Shop Talk: Adding the Little Things….
I am a picky reader, especially when it comes to webcomics. In fact it takes a lot at times to keep my interest. Usually that lack of interest is based on a few things…. Lack of story, lack or strong art and then there is the lack of the little things. Lack of the little things you ask? Yup lack of the little things. These are really enhancements to a story, that when added are not really noticed at first, but in the end can have a lasting impact on good story telling. This not just applies to comics, it applies to books, poems, and movies. Yes every know and then, one needs a little mind numbing adventure…which I am a fan of, this is all good. It satisfies me for the moment and I realize I don’t have to come back and that is still ok.
Then there are those pieces, which seem simple, but in reality they are far more complex. This is usually due to the attention to detail and this attention to detail makes it fun. So how can one apply this to their own works?
A little planning helps first.
Yup that’s right a little planning. Now you don’t have to go overboard with the planning. Too much world building can kill a story quick. That in itself becomes an excuse on why you can just seem to finish your tale.
My suggestion. Get the basic gist of the story done, than start your first act. I break “Bean” into chapters of 38 pages each. This allows me to build the story and the world at a reasonable pace and not try to have one finished before the other. In fact I focus on the characters of the story in the beginning and the setting. This allows me to focus on what is important, and that is making sure the story stays on track and stays focused.
Once though I am happy with the script, then I start to take a look at the world and the environment. Many people know that I treat the world as a character in itself. I find this to be very helpful as I go from one location to another. Especially when I am dealing with writing and epic. I realized I would be in one spot for several hundred pages. This allowed me to localize the world and not have to worry about far off places just yet.
That’s a pitfall. Focusing on the area not relevant to your current story location. When doing a webcomic, you need to realize that things tend to move at a slower pace…so there is plenty of time to add to your world.
Yet it also allows me to really build on the current location as well. This is an awesome tradeoff for a webcomic. I can really play with style, customs, and do the proper research in putting my world together. In fact, in the long run it will enhance your story even more.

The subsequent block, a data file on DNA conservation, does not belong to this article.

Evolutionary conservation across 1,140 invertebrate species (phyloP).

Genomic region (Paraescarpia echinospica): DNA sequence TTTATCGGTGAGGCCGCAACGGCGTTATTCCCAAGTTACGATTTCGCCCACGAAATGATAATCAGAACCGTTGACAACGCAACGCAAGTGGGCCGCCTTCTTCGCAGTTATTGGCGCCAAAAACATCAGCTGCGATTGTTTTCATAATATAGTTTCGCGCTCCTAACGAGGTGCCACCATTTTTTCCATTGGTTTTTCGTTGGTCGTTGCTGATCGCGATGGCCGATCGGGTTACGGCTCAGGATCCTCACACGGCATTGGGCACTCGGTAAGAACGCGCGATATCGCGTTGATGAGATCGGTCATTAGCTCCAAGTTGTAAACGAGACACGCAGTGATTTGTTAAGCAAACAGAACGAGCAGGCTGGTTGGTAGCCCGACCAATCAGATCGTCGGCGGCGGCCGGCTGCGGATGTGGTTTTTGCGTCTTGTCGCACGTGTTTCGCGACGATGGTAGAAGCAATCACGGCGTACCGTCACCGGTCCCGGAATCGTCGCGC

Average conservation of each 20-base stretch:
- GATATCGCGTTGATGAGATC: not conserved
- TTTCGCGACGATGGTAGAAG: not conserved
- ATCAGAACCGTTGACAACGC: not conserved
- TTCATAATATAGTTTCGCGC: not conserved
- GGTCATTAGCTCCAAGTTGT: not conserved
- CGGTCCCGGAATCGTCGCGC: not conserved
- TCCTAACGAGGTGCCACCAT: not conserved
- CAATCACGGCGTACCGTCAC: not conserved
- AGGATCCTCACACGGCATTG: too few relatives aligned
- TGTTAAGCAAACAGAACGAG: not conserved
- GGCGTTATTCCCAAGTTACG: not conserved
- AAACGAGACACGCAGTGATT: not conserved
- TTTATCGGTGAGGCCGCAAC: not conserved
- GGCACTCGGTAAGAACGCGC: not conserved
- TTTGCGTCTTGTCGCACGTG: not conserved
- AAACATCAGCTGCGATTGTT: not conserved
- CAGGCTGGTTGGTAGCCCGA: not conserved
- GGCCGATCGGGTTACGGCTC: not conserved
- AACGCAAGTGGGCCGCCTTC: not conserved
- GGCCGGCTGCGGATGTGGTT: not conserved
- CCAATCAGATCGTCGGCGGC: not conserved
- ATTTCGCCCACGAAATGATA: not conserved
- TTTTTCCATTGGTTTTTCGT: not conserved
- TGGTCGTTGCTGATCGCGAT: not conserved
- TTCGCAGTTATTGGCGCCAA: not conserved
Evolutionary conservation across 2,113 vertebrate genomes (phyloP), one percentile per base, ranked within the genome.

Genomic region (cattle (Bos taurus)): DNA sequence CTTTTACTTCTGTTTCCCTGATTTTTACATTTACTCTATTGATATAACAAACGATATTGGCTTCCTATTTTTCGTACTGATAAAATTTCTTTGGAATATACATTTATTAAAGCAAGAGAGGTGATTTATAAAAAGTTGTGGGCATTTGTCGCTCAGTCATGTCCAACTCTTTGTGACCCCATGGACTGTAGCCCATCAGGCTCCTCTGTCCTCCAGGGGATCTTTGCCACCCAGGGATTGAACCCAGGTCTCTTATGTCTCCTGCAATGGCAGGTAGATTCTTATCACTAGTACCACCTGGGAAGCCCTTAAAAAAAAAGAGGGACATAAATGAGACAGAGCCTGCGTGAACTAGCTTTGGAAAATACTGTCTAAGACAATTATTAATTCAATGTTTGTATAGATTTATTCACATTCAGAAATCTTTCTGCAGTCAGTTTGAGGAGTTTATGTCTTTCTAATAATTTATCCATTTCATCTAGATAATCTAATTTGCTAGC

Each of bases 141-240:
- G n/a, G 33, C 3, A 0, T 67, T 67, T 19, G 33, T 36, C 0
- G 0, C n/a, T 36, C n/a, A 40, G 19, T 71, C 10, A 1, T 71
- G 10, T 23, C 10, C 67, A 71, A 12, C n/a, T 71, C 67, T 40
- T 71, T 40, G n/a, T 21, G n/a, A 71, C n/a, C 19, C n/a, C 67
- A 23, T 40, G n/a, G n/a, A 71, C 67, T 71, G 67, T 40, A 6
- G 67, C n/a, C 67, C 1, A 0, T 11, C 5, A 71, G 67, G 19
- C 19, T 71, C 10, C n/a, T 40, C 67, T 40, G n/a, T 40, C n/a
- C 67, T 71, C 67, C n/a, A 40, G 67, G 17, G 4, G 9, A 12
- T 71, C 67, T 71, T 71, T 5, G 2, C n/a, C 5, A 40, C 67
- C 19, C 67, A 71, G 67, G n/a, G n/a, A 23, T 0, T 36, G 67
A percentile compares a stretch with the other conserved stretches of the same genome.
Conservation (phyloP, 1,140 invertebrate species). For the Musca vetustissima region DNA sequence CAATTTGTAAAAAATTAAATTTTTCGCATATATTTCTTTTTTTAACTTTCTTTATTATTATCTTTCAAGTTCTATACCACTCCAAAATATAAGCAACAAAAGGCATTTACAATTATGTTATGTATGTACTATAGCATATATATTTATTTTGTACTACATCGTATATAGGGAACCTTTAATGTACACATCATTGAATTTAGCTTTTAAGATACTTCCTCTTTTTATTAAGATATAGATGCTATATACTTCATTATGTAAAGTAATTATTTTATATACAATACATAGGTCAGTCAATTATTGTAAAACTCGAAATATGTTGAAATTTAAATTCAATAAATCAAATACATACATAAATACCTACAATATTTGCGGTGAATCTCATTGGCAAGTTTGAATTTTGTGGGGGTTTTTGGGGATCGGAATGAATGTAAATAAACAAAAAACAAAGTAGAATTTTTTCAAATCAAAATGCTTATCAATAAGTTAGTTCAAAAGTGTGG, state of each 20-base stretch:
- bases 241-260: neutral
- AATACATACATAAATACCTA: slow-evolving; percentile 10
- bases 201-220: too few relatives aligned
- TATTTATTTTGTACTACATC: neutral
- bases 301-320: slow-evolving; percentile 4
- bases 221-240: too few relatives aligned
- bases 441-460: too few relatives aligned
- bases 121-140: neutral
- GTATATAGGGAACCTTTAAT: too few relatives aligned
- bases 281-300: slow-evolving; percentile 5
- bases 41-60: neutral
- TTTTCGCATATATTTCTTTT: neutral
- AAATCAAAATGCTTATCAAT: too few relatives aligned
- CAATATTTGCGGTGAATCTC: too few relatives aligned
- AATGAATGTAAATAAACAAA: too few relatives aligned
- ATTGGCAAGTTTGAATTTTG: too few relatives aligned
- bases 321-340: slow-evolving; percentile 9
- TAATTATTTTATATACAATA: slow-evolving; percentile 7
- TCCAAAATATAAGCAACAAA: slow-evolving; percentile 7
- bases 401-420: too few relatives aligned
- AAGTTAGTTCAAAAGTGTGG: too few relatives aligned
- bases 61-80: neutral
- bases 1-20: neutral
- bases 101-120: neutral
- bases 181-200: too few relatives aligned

So, like I was saying, once the script is done, I go back and take a little look on how I can enhance the world that my characters are dealing with. There is always some interaction with elements, and plant life. Yet here is an opportunity to make it so much more. Too often plants, buildings and animals are looked at as card board elements. Sort of like an old 20’s movie with cardboard props. The world we live in though, is far different. Animals and plants constantly move in and out of the picture. They embed themselves into our lives and many times we don’t even realize it.
I took that approach with “Bean”. I might show a critter in one panel and yet not in another. This is due to the fact that they are always moving and as my characters don’t always see them, neither does the reader.
Just make sure that you do not over do it. There needs to be some balance and many times there is no need to put things in certain panels, but on establishing shots or layout shots that help create mood, it is very ok.
The main thing is to just take a chance. Stop and look around you before you draw a location or a room. Ask yourself how can make this a little more believable. Does is need weeds, are the bottles or trash around. If I am digging a hole does dirt and rock slide back in. Even better does my dirt have texture are there rocks and pebbles in it. Are my trees rooted to the ground and do they have variety. You gotta ask yourself this and then sketch out ways to sneak those things in there.
If you go back and look at some of the best comics you will see the artist did not just focus on characters, he focused on everything. They hid stuff, they gave their work depth. They found ways to get you to look at a page for a long time especially when they were at a lull moment in their comics.. That is a goal I have, what can I do to help keep looking for clues.
It’s honestly more than just eye candy. It’s a way to pull people into your world without having to explain everything. People become familiar with it and it allows them to pick up on things that normally would not have been there. It also frees you up from having to lay it out.
So I add stuff all the time.
And by adding stuff all the time, you never know what hidden gems might lie within the story. You might be amazed on how much you miss. In fact, I give hints all the time about things that might happen a year or so down the road.
So don’t be afraid to add the little things to your works. Your readers will appreciate it.
Here are a few webcomics that really get it about putting extra details in their works. Go look, go see what they hide and enjoy getting lost in their incredible worlds as well.